Coronavirus update: Groups with highest severe COVID-19 risk identified

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Pfizer says there are limits to its drug Paxlovid

COVID-19 ‌tally‌ ‌as‌ ‌‌compiled‌‌ ‌by‌ ‌Johns‌ ‌Hopkins‌ ‌University.‌ ‌(Previous‌ ‌numbers‌ ‌in‌ ‌parentheses.)‌

Total‌ ‌U.S.‌ ‌confirmed‌ ‌cases:‌ 81,382,356 (81,349,665)

Total‌ ‌U.S.‌ ‌deaths:‌ 993,767 (993,312)

Total‌ ‌global‌ ‌cases:‌ 514,943,304 (514,497,665)

Total ‌global‌ ‌deaths:‌ 6,236,985 (6,235,580)‌

Study identifies groups most at risk from severe COVID-19

A study involving 2.3 million adults, published in the journal Nature Communications, has identified groups of people who may be the most vulnerable to severe symptoms of COVID-19.

In the largest study of its kind, researchers at Imperial College London identified several factors that increase the risk of hospitalization and death from the virus. Those groups are older people, males, and people from Asian and Black ethnic backgrounds.

Among those groups, the people at the highest risk of severe illness and death from COVID-19 were those with long-term conditions, including learning disabilities and mental illness.

Paxlovid more effective at treating than preventing COVID-19

While there are high hopes for Pfizer’s antiviral drug Paxlovid, the drugmaker says recent trials show that there are limits. While the drug is an effective treatment for mild to moderate symptoms, Pfizer says it’s less effective at preventing infection.

In the trial, compared to a placebo, Pfizer observed risk reductions of 32% and 37% in adults who received Paxlovid for five and ten days, respectively, to prevent infection. But the company said those results were not statistically significant. As such, the company stated that the primary endpoint of reducing the risk of confirmed and symptomatic COVID-19 infection in adults who had been exposed to the virus through a household contact was not met. 

“While we are disappointed in the outcome of this particular study, these results do not impact the strong efficacy and safety data we’ve observed in our earlier trial for the treatment of COVID-19 patients at high risk of developing severe illness, and we are pleased to see the growing global use of PAXLOVID in that population,” said Pfizer CEO Albert Bourla.

Inflammation may cause loss of sense of smell, study finds

Some people infected with COVID-19 lose their sense of smell while others don’t. Scientists are trying to determine why that is.

New research conducted at Johns Hopkins University suggests that there is a fairly simple reason. They have concluded that inflammation caused by the virus, not the virus itself, is responsible for sensory loss.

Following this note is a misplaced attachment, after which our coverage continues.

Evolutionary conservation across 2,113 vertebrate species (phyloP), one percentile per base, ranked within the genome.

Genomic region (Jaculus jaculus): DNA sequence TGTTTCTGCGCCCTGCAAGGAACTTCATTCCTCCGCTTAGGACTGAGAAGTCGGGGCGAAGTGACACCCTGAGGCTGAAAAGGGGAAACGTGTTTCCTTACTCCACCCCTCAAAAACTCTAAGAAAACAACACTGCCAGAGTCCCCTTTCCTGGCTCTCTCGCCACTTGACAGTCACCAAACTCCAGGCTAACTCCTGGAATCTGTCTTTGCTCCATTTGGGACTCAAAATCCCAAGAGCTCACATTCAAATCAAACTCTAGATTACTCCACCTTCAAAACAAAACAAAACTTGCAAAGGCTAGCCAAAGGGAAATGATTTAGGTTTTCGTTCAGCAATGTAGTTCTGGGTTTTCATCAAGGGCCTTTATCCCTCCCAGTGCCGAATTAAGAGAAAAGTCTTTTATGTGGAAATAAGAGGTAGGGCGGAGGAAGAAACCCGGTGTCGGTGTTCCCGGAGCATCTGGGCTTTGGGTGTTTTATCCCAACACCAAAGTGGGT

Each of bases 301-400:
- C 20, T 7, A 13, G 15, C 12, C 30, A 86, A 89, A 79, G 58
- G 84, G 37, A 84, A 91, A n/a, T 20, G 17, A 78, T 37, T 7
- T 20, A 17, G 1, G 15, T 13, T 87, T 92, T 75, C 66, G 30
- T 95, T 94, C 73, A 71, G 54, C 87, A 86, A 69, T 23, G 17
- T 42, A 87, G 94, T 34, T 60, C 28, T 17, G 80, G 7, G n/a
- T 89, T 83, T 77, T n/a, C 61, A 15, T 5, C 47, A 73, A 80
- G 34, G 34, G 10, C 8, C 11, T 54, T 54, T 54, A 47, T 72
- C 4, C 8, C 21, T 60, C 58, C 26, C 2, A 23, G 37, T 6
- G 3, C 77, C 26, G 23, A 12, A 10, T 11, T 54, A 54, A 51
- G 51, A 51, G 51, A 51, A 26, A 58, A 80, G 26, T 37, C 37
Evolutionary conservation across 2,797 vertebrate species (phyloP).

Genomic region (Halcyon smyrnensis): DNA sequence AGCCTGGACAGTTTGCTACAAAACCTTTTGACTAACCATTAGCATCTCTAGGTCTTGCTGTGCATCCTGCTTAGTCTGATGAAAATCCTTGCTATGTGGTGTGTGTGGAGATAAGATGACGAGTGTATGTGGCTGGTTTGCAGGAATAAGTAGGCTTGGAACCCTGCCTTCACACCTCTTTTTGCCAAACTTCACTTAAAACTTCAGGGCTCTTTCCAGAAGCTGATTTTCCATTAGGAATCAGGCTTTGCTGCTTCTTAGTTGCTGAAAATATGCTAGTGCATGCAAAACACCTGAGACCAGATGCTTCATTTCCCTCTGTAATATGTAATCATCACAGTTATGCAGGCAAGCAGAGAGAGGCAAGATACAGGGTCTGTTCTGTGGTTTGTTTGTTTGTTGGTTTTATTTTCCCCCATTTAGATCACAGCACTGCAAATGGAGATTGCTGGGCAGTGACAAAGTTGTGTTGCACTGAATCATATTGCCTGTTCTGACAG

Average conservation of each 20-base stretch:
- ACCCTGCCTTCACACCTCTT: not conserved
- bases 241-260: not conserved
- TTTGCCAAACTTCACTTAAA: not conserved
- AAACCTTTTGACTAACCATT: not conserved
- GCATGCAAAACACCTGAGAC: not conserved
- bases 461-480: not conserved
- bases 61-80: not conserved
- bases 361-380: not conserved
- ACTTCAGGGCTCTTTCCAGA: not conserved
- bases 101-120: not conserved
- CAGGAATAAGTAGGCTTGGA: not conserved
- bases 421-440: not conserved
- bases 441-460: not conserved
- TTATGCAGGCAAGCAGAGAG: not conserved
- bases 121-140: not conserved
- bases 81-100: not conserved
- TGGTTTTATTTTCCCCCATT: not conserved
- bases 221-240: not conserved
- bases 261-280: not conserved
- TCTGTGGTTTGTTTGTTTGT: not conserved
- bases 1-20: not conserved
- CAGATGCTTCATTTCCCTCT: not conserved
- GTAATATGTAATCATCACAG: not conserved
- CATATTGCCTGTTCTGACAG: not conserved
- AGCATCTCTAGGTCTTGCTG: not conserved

The condition is known in medical circles as anosmia. The loss of smell is a frequent and often long-term symptom associated with COVID-19 that can severely burden a person’s quality of life, making it extremely difficult to taste foods, detect airborne hazards in the environment, and carry out other functions.

Around the nation

  • New York: The masks are back on in wide areas of New York State. The Centers for Disease Control and Prevention (CDC) has classified 37 New York counties as areas of moderate to high transmission of COVID-19, the most of any state.

  • Colorado: The number of people hospitalized for COVID-19 treatment continues to go down, but health officials say there has been a change in which people get severely ill. The Colorado Department of Public Health reports that 57% of hospital patients have been vaccinated, while only 43% are unvaccinated.

  • Florida: Thanks to the fast-spreading BA.2 subvariant, cases of COVID-19 are rising again in Florida. However, one important number is going down. The number of patients admitted to intensive care units (ICU) as a result of the virus fell to 88 last week, the lowest amount since the beginning of the pandemic.

  • Connecticut: State health officials reported a sharp rise in new cases of COVID-19 last week. They say the rate of positive tests jumped to nearly 10%. Despite the sudden rise in cases, hospitalizations remain fairly low, suggesting many of the new cases are less severe.

  • Tennessee: Gov. Bill Lee refused to sign a new law passed by the state legislature that gives “acquired immunity” from a previous COVID-19 infection the same status as a vaccination. The measure became law without the governor’s signature, requiring governments and businesses to treat immunity from a previous COVID-19 infection as equal to getting vaccinated. 

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